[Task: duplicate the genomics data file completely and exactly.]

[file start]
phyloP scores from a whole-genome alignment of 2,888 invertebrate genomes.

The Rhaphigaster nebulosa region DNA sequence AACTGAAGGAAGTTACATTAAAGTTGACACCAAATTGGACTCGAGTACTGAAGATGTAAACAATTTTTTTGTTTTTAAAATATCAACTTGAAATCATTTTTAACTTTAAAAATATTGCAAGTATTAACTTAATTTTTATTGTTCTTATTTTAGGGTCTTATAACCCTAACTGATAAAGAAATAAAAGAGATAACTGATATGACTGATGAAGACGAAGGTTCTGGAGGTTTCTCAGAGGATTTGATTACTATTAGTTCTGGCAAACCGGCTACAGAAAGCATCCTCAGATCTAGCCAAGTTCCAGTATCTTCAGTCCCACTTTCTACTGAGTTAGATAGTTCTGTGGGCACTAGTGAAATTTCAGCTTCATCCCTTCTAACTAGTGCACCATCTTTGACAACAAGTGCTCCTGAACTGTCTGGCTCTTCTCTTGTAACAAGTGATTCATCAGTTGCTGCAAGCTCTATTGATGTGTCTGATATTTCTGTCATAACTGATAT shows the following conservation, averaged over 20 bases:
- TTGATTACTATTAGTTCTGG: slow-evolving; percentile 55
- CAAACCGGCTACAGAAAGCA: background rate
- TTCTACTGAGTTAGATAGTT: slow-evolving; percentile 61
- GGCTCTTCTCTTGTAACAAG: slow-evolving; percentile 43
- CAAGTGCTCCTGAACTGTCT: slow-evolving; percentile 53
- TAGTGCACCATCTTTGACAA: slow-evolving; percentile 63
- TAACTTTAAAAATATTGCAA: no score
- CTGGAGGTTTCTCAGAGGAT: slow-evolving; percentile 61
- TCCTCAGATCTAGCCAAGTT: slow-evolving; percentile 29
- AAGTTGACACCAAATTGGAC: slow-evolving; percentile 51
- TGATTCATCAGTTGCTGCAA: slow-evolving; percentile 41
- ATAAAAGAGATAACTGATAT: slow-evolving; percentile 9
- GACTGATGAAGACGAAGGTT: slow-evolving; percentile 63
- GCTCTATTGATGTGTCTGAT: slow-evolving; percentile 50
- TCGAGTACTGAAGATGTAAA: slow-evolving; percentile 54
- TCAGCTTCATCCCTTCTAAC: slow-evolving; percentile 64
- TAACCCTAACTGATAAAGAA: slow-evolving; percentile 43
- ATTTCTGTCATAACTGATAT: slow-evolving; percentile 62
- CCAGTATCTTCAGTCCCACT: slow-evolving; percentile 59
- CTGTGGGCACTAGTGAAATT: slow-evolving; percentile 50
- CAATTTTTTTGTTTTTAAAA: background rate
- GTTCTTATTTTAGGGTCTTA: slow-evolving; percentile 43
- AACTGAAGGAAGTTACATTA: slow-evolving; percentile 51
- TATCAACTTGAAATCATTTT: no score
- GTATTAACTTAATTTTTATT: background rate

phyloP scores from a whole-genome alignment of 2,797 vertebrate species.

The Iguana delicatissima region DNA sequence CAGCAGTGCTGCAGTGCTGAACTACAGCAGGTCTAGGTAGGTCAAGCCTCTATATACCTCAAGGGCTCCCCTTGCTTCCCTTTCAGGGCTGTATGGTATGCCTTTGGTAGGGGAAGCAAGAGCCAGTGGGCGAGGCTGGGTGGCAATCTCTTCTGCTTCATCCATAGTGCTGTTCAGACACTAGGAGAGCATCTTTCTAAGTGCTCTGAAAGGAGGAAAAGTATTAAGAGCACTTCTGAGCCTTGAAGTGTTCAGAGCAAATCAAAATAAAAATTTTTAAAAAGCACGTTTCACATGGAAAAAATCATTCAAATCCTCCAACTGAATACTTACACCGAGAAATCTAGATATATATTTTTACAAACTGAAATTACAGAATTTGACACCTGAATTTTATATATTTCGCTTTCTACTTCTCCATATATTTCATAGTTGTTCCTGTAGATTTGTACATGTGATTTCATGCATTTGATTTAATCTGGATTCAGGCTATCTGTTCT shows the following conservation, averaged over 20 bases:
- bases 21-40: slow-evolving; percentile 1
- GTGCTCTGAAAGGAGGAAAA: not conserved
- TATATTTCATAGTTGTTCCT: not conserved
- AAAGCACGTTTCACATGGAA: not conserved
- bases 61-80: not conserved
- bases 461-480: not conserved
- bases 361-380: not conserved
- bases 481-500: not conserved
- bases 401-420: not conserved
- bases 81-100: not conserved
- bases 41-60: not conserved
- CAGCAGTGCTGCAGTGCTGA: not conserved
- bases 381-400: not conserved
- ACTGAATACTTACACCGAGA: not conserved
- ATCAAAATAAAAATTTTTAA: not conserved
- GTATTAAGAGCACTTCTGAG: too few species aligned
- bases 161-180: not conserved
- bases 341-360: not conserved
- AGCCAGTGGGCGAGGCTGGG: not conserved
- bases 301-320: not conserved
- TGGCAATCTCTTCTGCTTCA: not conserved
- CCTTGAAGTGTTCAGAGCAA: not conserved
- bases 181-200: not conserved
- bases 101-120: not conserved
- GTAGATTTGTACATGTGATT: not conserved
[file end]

phyloP scores from a whole-genome alignment of 2,888 invertebrate genomes.

The Rhaphigaster nebulosa region DNA sequence AACTGAAGGAAGTTACATTAAAGTTGACACCAAATTGGACTCGAGTACTGAAGATGTAAACAATTTTTTTGTTTTTAAAATATCAACTTGAAATCATTTTTAACTTTAAAAATATTGCAAGTATTAACTTAATTTTTATTGTTCTTATTTTAGGGTCTTATAACCCTAACTGATAAAGAAATAAAAGAGATAACTGATATGACTGATGAAGACGAAGGTTCTGGAGGTTTCTCAGAGGATTTGATTACTATTAGTTCTGGCAAACCGGCTACAGAAAGCATCCTCAGATCTAGCCAAGTTCCAGTATCTTCAGTCCCACTTTCTACTGAGTTAGATAGTTCTGTGGGCACTAGTGAAATTTCAGCTTCATCCCTTCTAACTAGTGCACCATCTTTGACAACAAGTGCTCCTGAACTGTCTGGCTCTTCTCTTGTAACAAGTGATTCATCAGTTGCTGCAAGCTCTATTGATGTGTCTGATATTTCTGTCATAACTGATAT shows the following conservation, averaged over 20 bases:
- TTGATTACTATTAGTTCTGG: slow-evolving; percentile 55
- CAAACCGGCTACAGAAAGCA: background rate
- TTCTACTGAGTTAGATAGTT: slow-evolving; percentile 61
- GGCTCTTCTCTTGTAACAAG: slow-evolving; percentile 43
- CAAGTGCTCCTGAACTGTCT: slow-evolving; percentile 53
- TAGTGCACCATCTTTGACAA: slow-evolving; percentile 63
- TAACTTTAAAAATATTGCAA: no score
- CTGGAGGTTTCTCAGAGGAT: slow-evolving; percentile 61
- TCCTCAGATCTAGCCAAGTT: slow-evolving; percentile 29
- AAGTTGACACCAAATTGGAC: slow-evolving; percentile 51
- TGATTCATCAGTTGCTGCAA: slow-evolving; percentile 41
- ATAAAAGAGATAACTGATAT: slow-evolving; percentile 9
- GACTGATGAAGACGAAGGTT: slow-evolving; percentile 63
- GCTCTATTGATGTGTCTGAT: slow-evolving; percentile 50
- TCGAGTACTGAAGATGTAAA: slow-evolving; percentile 54
- TCAGCTTCATCCCTTCTAAC: slow-evolving; percentile 64
- TAACCCTAACTGATAAAGAA: slow-evolving; percentile 43
- ATTTCTGTCATAACTGATAT: slow-evolving; percentile 62
- CCAGTATCTTCAGTCCCACT: slow-evolving; percentile 59
- CTGTGGGCACTAGTGAAATT: slow-evolving; percentile 50
- CAATTTTTTTGTTTTTAAAA: background rate
- GTTCTTATTTTAGGGTCTTA: slow-evolving; percentile 43
- AACTGAAGGAAGTTACATTA: slow-evolving; percentile 51
- TATCAACTTGAAATCATTTT: no score
- GTATTAACTTAATTTTTATT: background rate

phyloP scores from a whole-genome alignment of 2,797 vertebrate species.

The Iguana delicatissima region DNA sequence CAGCAGTGCTGCAGTGCTGAACTACAGCAGGTCTAGGTAGGTCAAGCCTCTATATACCTCAAGGGCTCCCCTTGCTTCCCTTTCAGGGCTGTATGGTATGCCTTTGGTAGGGGAAGCAAGAGCCAGTGGGCGAGGCTGGGTGGCAATCTCTTCTGCTTCATCCATAGTGCTGTTCAGACACTAGGAGAGCATCTTTCTAAGTGCTCTGAAAGGAGGAAAAGTATTAAGAGCACTTCTGAGCCTTGAAGTGTTCAGAGCAAATCAAAATAAAAATTTTTAAAAAGCACGTTTCACATGGAAAAAATCATTCAAATCCTCCAACTGAATACTTACACCGAGAAATCTAGATATATATTTTTACAAACTGAAATTACAGAATTTGACACCTGAATTTTATATATTTCGCTTTCTACTTCTCCATATATTTCATAGTTGTTCCTGTAGATTTGTACATGTGATTTCATGCATTTGATTTAATCTGGATTCAGGCTATCTGTTCT shows the following conservation, averaged over 20 bases:
- bases 21-40: slow-evolving; percentile 1
- GTGCTCTGAAAGGAGGAAAA: not conserved
- TATATTTCATAGTTGTTCCT: not conserved
- AAAGCACGTTTCACATGGAA: not conserved
- bases 61-80: not conserved
- bases 461-480: not conserved
- bases 361-380: not conserved
- bases 481-500: not conserved
- bases 401-420: not conserved
- bases 81-100: not conserved
- bases 41-60: not conserved
- CAGCAGTGCTGCAGTGCTGA: not conserved
- bases 381-400: not conserved
- ACTGAATACTTACACCGAGA: not conserved
- ATCAAAATAAAAATTTTTAA: not conserved
- GTATTAAGAGCACTTCTGAG: too few species aligned
- bases 161-180: not conserved
- bases 341-360: not conserved
- AGCCAGTGGGCGAGGCTGGG: not conserved
- bases 301-320: not conserved
- TGGCAATCTCTTCTGCTTCA: not conserved
- CCTTGAAGTGTTCAGAGCAA: not conserved
- bases 181-200: not conserved
- bases 101-120: not conserved
- GTAGATTTGTACATGTGATT: not conserved